The latest risk management survey from Deloitte shows that 65% of financial institutions have increased their spending on risk management and compliance this year. 58% expect to further increase their risk management budgets in the next three years, and 17% report plans to boost this element of their annual spending by at least 25%.
But financial allocation is just a small component of a comprehensive enterprise risk management strategy. The biggest change identified by the survey is resource investment in risk assessment and mitigation. 98% of the chief risk officers polled said their companies regularly review risk management reports, while 94% devote more time to identifying risks and rolling out company-wide risk-reduction strategies.
“Risk management shouldn’t be viewed as either a regulatory burden or a report destined to gather dust on a shelf,” said Edward Hida, editor of the survey and partner of Deloitte & Touche LLP. “Instead, it should be embedded in an institution’s framework, philosophy and culture for managing risk exposures across the financial institution.”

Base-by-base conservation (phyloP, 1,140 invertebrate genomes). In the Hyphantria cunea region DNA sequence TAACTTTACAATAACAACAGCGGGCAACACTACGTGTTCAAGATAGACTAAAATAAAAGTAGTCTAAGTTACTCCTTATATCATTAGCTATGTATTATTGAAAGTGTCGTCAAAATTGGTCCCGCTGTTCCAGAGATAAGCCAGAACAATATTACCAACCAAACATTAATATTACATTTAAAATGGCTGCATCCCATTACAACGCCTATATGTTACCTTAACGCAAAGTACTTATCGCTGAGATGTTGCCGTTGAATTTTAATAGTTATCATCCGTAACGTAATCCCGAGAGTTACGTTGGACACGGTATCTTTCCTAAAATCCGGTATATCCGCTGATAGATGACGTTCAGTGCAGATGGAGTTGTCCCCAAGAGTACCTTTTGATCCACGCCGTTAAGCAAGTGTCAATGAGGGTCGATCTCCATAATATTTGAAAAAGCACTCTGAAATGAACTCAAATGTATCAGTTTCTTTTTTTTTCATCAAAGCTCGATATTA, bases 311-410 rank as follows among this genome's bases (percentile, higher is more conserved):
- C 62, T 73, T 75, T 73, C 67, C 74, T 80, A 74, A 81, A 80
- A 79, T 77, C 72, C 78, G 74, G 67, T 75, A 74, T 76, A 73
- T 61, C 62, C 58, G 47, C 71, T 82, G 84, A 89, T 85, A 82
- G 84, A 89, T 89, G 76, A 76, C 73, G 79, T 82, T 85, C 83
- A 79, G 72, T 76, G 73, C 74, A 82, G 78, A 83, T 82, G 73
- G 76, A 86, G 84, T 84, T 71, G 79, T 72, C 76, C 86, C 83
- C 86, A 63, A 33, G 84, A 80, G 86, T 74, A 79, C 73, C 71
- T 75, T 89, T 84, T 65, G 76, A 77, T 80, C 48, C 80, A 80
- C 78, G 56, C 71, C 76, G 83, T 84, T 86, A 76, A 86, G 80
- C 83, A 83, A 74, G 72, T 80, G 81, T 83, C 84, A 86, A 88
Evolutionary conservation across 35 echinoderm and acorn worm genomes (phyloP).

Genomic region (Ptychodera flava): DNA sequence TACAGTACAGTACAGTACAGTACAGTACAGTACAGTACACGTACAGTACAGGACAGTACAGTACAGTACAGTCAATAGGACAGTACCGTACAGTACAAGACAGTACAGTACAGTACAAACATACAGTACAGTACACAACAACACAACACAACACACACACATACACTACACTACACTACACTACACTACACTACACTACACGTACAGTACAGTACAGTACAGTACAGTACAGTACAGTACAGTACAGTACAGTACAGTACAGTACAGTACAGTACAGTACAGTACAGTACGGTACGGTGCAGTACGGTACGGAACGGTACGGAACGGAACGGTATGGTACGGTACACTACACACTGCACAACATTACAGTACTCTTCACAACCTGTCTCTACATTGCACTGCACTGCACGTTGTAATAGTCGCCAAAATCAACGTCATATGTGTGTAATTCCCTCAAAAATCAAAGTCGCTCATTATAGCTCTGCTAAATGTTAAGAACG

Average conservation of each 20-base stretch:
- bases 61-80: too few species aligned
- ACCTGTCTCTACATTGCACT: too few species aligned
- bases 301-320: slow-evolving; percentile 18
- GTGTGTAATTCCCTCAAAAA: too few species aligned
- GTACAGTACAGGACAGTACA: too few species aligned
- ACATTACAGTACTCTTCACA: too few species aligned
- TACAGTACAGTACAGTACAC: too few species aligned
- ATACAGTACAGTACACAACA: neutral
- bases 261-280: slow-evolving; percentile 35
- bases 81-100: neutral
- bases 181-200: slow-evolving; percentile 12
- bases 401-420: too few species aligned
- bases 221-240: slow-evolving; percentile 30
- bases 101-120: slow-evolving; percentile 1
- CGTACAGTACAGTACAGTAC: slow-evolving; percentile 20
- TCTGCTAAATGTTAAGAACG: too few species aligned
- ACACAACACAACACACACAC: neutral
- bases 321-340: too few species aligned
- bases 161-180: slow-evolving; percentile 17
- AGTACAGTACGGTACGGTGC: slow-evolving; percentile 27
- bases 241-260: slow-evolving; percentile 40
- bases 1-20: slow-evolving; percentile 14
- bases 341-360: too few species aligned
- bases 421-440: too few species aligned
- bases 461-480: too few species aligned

Of course, financial institutions aren’t the only one with a responsibility to take a concerted approach to its enterprise risk management policies. Ashley Almanza, the new chief executive to G4S, is the first to acknowledge that poor risk management is behind everything from the security giant’s shortage of security guards at the London Olympics to recent fraud investigations over allegations of overcharging for its electronic suspect tagging service.
“We need to invest more in risk management systems and processes,” he said. “G4S is not the first company that has found that when you grow quickly one of the difficult things to achieve is to ensure that you’re investing in systems, processes and people that give you adequate control over your business.”
G4S will be among a host of growing SMEs and other developing organisations to focus on the link between risk management and service excellence in the coming years.